Architecture and fire, construction and combustion, meet in this poetic treatise on energy in building.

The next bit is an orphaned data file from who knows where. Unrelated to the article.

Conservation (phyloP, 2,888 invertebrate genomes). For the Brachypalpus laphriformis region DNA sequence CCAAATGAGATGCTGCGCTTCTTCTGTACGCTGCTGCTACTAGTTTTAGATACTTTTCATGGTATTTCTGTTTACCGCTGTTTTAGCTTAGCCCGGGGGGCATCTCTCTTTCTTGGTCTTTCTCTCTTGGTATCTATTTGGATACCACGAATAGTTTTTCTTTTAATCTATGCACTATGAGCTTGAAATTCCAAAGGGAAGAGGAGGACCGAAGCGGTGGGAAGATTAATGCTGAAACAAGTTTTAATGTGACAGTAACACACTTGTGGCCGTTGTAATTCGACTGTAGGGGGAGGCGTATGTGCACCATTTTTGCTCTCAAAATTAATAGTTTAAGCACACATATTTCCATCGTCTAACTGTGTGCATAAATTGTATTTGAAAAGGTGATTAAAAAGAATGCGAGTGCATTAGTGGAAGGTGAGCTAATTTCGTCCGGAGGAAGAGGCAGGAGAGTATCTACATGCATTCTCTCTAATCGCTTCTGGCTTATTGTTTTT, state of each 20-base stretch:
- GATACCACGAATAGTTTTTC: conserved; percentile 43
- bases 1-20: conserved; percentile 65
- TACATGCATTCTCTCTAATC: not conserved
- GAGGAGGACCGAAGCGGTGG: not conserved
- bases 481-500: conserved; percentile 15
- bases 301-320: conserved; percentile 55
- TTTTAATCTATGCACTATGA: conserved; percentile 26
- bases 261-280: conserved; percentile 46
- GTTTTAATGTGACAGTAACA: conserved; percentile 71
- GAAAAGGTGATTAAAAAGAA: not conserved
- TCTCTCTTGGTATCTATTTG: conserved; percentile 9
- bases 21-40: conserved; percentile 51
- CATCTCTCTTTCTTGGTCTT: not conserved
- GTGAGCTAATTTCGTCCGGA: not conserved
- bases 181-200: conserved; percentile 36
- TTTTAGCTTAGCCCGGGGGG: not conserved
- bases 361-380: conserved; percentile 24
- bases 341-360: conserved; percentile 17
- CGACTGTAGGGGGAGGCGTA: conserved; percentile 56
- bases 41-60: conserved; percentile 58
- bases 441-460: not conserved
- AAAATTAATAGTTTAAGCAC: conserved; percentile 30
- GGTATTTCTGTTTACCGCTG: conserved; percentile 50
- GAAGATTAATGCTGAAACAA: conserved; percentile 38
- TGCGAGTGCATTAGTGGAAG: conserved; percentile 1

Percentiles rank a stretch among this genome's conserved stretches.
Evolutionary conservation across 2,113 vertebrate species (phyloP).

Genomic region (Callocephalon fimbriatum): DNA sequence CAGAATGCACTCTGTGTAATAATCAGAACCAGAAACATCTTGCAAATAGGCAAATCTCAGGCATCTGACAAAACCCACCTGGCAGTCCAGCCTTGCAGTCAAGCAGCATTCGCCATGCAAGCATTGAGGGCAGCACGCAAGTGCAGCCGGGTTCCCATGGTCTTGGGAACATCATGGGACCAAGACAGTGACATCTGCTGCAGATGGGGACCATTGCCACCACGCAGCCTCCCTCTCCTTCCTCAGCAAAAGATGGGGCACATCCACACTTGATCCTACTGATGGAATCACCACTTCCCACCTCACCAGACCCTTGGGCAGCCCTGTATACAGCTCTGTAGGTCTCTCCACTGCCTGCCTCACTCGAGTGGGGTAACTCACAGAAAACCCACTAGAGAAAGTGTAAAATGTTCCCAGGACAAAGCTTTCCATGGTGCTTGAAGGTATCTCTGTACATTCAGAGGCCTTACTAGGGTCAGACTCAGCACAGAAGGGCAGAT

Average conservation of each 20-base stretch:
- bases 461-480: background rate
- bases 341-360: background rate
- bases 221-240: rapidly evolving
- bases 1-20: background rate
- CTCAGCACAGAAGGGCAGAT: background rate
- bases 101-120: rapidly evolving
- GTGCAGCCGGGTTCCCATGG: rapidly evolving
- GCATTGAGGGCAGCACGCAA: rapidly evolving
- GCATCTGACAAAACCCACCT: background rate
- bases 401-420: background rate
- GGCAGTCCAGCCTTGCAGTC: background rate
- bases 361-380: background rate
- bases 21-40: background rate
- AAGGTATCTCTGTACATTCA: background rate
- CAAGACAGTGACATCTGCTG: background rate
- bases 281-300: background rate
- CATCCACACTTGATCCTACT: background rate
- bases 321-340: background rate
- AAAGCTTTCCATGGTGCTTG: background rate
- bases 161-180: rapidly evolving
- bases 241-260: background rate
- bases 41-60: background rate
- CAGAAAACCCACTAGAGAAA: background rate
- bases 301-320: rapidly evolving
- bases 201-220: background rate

In Fire and Memory, Luis Fernández-Galiano reconstructs the movement from cold to warm architecture, from building fire to building a building with and for fire, through what he calls a "metaphorical plundering" of disciplines as diverse as anthropology and economics, and in particular of ecology and thermodynamics. Beginning with the mythical fire in the origins of architecture and moving to its symbolic representation in the twentieth century, Galiano develops a theoretical dialogue between combustion and construction that ranges from Vitruvius to Le Corbusier, from the mechanical and organic to time and entropy. Galiano points out that energy, so important to the origin of architectural theory in Vitruvius's time, has been absent from architectural theory since the introduction of the "dictatorship of the eye" over that of the skin. With Fire and Memory, he reintroduces energy to the discussion of architecture and reminds us that the sense of touch is as necessary to an understanding of the environment as the sense of sight.